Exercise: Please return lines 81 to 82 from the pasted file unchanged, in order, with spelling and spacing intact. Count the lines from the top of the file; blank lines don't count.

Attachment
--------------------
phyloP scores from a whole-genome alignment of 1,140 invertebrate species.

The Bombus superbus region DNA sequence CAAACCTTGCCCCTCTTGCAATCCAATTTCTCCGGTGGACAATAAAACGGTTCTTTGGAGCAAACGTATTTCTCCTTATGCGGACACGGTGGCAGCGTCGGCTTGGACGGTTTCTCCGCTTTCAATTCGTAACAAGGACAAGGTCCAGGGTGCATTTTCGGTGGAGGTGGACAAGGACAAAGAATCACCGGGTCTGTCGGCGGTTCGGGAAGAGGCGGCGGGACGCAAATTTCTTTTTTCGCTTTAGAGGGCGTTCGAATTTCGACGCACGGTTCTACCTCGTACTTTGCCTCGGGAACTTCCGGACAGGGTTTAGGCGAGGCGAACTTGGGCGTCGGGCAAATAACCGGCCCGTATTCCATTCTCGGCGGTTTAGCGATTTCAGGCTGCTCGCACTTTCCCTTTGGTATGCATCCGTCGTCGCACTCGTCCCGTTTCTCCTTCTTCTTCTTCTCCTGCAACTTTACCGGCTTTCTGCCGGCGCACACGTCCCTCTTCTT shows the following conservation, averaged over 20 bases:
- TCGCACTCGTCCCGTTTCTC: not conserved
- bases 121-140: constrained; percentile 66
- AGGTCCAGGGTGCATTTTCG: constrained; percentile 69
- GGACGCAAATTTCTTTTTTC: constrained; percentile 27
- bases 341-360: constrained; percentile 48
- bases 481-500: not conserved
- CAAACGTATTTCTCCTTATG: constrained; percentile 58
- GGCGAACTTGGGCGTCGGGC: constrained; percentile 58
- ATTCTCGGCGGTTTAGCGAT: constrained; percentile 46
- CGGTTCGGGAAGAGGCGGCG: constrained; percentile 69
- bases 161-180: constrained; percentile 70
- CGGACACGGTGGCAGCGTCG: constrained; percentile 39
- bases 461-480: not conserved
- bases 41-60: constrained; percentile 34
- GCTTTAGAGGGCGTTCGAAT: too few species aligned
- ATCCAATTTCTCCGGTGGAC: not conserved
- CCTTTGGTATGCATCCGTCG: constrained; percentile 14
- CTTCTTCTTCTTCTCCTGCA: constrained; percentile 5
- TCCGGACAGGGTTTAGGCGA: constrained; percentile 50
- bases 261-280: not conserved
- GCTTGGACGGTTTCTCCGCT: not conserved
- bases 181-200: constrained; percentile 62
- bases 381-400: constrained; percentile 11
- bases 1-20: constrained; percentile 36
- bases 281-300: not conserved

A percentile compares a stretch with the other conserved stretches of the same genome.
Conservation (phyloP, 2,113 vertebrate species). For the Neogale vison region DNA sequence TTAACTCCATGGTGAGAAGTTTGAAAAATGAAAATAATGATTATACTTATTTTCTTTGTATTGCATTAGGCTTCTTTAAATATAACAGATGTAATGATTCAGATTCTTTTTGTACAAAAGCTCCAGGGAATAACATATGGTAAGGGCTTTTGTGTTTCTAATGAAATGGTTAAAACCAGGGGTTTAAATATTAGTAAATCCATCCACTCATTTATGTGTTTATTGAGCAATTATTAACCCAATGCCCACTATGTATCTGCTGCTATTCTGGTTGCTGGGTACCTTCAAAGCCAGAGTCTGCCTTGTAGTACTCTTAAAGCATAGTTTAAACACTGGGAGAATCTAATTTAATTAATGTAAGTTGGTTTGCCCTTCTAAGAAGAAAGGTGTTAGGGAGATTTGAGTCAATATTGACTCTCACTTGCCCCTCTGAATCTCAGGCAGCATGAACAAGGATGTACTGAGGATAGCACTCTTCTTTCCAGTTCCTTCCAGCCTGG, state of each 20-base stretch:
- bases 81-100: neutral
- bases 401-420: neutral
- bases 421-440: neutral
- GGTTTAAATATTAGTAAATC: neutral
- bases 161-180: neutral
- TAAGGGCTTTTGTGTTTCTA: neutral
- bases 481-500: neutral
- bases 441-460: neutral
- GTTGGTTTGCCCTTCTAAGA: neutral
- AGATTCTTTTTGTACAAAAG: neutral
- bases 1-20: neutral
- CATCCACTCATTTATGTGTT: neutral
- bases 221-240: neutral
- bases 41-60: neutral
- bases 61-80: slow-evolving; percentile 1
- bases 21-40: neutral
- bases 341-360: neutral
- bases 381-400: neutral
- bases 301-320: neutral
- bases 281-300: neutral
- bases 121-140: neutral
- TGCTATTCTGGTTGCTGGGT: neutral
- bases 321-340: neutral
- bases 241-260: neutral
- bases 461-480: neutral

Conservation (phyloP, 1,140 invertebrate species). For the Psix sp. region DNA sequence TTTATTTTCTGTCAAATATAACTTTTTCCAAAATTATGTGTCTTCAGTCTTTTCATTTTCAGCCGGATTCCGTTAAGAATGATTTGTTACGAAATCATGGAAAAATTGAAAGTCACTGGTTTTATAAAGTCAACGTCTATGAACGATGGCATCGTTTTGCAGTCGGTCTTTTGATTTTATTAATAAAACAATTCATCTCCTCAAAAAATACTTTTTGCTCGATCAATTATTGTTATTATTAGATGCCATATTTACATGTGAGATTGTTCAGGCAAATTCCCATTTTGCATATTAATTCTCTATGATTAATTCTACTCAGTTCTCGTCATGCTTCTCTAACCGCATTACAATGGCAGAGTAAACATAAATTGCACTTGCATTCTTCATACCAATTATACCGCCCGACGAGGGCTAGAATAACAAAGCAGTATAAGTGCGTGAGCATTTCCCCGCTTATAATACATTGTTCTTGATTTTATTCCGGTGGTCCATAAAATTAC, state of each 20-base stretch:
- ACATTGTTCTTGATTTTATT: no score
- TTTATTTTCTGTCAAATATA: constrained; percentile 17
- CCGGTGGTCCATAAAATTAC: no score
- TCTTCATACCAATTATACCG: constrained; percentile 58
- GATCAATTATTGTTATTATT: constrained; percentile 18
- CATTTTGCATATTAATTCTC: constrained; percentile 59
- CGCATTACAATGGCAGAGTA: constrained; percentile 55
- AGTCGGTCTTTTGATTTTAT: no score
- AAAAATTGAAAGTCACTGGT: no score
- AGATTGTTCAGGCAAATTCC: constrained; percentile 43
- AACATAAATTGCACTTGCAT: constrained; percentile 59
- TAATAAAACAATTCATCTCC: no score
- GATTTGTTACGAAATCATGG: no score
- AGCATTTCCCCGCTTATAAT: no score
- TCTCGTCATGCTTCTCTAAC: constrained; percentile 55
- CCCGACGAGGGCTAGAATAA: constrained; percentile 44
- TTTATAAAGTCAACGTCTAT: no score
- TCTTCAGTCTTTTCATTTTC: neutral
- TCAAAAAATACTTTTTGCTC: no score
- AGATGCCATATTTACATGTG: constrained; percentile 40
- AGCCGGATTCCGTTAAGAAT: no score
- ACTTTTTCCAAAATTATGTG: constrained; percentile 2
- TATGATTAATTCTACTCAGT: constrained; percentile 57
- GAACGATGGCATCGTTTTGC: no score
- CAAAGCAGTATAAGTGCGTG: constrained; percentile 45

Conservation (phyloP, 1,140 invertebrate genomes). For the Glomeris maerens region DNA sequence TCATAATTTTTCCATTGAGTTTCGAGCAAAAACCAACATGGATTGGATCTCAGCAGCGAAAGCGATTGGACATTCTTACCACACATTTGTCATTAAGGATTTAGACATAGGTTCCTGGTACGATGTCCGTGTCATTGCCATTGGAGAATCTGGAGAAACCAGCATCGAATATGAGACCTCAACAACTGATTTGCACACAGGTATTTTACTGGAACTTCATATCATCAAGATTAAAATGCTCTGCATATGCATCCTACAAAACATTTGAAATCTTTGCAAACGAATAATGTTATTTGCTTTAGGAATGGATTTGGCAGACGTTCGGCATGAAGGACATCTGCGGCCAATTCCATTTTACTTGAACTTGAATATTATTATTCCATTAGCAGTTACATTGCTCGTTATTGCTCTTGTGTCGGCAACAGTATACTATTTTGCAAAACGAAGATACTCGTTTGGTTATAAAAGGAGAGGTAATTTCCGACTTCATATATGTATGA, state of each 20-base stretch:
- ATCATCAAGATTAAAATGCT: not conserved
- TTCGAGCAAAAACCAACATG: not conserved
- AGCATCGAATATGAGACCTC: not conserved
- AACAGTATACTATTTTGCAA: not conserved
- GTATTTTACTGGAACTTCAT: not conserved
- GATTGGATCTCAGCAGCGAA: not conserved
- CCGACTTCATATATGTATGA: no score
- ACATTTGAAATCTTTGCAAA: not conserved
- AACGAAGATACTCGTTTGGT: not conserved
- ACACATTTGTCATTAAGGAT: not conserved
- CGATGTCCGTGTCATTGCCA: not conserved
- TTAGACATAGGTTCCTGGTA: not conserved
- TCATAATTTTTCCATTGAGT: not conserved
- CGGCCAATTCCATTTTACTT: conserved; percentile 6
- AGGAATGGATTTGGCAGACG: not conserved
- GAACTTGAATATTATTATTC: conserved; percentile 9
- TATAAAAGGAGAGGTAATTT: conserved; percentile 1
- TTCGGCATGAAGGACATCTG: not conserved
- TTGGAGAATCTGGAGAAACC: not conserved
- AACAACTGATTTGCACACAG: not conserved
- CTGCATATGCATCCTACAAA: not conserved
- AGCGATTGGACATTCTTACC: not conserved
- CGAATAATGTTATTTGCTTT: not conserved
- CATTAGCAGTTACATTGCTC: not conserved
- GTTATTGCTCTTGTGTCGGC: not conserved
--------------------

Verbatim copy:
Conservation (phyloP, 1,140 invertebrate genomes). For the Glomeris maerens region DNA sequence TCATAATTTTTCCATTGAGTTTCGAGCAAAAACCAACATGGATTGGATCTCAGCAGCGAAAGCGATTGGACATTCTTACCACACATTTGTCATTAAGGATTTAGACATAGGTTCCTGGTACGATGTCCGTGTCATTGCCATTGGAGAATCTGGAGAAACCAGCATCGAATATGAGACCTCAACAACTGATTTGCACACAGGTATTTTACTGGAACTTCATATCATCAAGATTAAAATGCTCTGCATATGCATCCTACAAAACATTTGAAATCTTTGCAAACGAATAATGTTATTTGCTTTAGGAATGGATTTGGCAGACGTTCGGCATGAAGGACATCTGCGGCCAATTCCATTTTACTTGAACTTGAATATTATTATTCCATTAGCAGTTACATTGCTCGTTATTGCTCTTGTGTCGGCAACAGTATACTATTTTGCAAAACGAAGATACTCGTTTGGTTATAAAAGGAGAGGTAATTTCCGACTTCATATATGTATGA, state of each 20-base stretch:
- ATCATCAAGATTAAAATGCT: not conserved